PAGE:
PM Orbán: EU migration pact “certain to fail”

The prime minister noted that he had tried to persuade the other member states over eight hours not to start accession talks with Ukraine as “that would be a mistake”.

Prime Minister Viktor Orbán said at his year-end press conference that the new migration pact agreed on by the European Union was “certain to fail”.

PM Orbán said that until the EU declared, as Hungary had, that anyone who wanted to enter the bloc’s territory must submit an application to do so and wait outside the EU’s borders for their request to be assessed, any package that was introduced would fail. PM Orbán said he was convinced that Hungary’s way of regulating migration could be taken as a “model” as the only one across Europe that had been proven to work, adding that “Brussels shouldn’t be attacking it”. Regarding the recent EU summit, PM Orbán noted that he had tried to persuade the other member states over eight hours not to start accession talks with Ukraine as “that would be a mistake”. Whereas Hungary did not “want the role of a Cassandra”, he said he could not say for sure what would happen, adding that Hungary had met the same kind of opposition in the EU over the issue of migration, which had then caused “great trouble” in Europe. If Hungary persisted in holding the line after many years that Ukrainian accession was “not good”, then the Hungarian parliament would still have a decision ahead of it, and its approval ultimately would be required to ratify it. He added that a more realistic option, a strategic partnership, should be offered to Ukraine.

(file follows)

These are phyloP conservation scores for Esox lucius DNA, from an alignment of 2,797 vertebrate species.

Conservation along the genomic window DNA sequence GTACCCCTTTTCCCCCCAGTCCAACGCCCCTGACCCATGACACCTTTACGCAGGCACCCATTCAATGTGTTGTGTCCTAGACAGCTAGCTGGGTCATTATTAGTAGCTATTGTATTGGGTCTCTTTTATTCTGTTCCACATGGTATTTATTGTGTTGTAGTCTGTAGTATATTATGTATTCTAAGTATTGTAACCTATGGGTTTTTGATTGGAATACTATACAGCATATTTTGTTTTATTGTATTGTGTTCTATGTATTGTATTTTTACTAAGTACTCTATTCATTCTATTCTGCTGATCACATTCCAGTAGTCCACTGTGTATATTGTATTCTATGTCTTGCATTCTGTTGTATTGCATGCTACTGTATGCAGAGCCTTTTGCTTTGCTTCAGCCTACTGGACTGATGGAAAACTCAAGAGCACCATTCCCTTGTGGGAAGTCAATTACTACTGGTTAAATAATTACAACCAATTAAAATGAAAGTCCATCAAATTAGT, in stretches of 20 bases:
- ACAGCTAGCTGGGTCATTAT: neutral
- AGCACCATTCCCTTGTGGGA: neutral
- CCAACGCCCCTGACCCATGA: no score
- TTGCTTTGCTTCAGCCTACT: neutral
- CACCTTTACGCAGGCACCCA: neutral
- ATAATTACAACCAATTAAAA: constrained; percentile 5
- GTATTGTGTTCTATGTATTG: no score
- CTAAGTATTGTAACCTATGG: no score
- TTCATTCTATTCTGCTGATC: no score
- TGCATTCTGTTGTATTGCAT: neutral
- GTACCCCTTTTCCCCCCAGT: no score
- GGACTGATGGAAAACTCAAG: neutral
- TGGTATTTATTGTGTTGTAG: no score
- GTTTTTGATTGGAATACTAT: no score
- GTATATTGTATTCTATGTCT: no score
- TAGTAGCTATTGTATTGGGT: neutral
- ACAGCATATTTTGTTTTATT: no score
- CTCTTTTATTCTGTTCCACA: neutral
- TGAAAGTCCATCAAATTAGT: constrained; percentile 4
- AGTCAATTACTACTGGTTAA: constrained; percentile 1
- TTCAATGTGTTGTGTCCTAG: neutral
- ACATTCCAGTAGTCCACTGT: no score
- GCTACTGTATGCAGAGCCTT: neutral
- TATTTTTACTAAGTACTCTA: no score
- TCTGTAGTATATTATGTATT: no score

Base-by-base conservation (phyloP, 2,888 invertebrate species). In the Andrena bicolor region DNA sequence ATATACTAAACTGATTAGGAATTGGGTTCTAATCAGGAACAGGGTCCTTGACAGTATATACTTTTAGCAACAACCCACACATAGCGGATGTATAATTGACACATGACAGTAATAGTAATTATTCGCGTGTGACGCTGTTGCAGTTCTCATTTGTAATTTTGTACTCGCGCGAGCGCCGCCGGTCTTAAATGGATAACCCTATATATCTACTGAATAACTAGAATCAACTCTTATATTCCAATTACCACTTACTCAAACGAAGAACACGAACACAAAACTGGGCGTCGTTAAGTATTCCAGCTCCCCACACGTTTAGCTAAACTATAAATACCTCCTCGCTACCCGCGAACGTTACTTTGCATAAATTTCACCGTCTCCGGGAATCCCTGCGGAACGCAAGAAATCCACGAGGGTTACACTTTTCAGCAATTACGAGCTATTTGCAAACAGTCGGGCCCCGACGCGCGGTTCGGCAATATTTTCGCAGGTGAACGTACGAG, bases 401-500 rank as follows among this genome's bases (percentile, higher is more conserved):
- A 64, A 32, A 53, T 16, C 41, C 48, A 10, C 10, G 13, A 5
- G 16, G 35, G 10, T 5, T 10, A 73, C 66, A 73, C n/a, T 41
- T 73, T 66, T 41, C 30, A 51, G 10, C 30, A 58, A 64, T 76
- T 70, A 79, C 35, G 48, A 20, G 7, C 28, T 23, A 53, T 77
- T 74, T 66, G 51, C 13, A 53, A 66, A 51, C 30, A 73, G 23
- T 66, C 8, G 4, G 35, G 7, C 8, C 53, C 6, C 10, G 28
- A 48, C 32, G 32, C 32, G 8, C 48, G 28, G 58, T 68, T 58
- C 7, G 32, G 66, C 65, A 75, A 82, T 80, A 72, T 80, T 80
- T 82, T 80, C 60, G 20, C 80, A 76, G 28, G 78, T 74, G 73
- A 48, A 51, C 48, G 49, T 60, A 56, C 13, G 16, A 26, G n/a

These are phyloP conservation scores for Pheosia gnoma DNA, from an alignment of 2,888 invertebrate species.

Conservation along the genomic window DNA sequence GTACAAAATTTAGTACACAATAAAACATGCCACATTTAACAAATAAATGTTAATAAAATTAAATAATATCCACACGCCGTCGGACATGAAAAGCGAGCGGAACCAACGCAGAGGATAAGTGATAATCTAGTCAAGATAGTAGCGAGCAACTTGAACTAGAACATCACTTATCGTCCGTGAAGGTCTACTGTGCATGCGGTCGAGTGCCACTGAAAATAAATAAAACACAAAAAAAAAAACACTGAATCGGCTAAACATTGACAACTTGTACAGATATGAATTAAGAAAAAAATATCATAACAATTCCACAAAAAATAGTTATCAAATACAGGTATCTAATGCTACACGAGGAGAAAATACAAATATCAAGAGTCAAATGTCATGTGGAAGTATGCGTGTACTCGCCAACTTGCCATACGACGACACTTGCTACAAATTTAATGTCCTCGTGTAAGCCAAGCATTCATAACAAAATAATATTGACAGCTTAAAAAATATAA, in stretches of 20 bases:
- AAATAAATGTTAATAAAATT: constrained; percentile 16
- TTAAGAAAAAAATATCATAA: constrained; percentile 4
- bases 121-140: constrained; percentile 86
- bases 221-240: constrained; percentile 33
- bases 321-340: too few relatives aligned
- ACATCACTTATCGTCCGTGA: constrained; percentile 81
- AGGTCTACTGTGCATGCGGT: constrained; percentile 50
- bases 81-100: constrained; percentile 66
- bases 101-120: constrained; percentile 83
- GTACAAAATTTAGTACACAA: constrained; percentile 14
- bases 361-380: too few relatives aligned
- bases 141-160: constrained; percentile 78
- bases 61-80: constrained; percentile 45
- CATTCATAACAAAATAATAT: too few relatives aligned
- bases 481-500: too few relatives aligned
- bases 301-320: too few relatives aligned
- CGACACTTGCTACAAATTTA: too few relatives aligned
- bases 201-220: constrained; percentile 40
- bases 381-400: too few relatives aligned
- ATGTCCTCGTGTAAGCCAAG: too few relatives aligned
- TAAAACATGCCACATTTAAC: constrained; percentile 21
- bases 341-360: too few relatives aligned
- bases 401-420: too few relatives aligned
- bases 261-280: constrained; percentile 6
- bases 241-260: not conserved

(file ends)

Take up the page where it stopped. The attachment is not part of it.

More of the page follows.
On the subject of the public finances, PM Orbán said it was possible to provide financial support outside of the EU budget. Orbán said Hungary’s goal was not to “block things or to say no, but to say yes,” so that good decisions could be taken in Brussels. He said supporting Ukraine within the EU budget was not a good decision, as doing so may endanger other sections of the budget, such as funding earmarked for Hungary. Concerning EU aid for Ukraine, the prime minister said: “This does not depend on whether the EU releases the funds payable to Hungary.” “The EU’s formula to punish Hungarian children through the Erasmus programme, when they have a problem with the country, is far from the Hungarian spirit … we consider this petty and we will not do anything of the kind; we will not couple things of a different nature,” he said. “An agreement on Ukraine will not follow when Hungary receives money but when the proposal in itself makes sense,” Orbán said, adding the most important requirement was that aid for Ukraine “must come from outside the budget and should not be linked to other budgetary issues.” The EU budget, he added, was appropriate and “it would cause problems if we touched it … we won’t ask for anything else; just that the budget should be implemented.” Money for Hungary was included in the EU budget and those funds were “due”. “But if they start changing the budget, Hungarian interests will be present and we will negotiate accordingly.” The prime minister noted that Hungary had called for a ceasefire in Ukraine, regardless of any post-war settlement. After that, he said, time must be allowed to develop the framework for peace negotiations. “If Europe does not start negotiations, there’s a risk that Russia could come to an agreement with the United States and leave the Europeans out of it,” he said. Orbán said it was important for Hungary not to share a border with Russia. “There should always be … a state in between. That has so far been Ukraine,” he said, adding that Hungary would not consent to being drawn into the war. “We do not want to be part of an alliance with a country that is currently fighting a war on its eastern border,” he said, indicating that this position was shared by NATO. He said Ukraine’s NATO membership would mean that Hungary would have to send troops to Ukraine the very next day.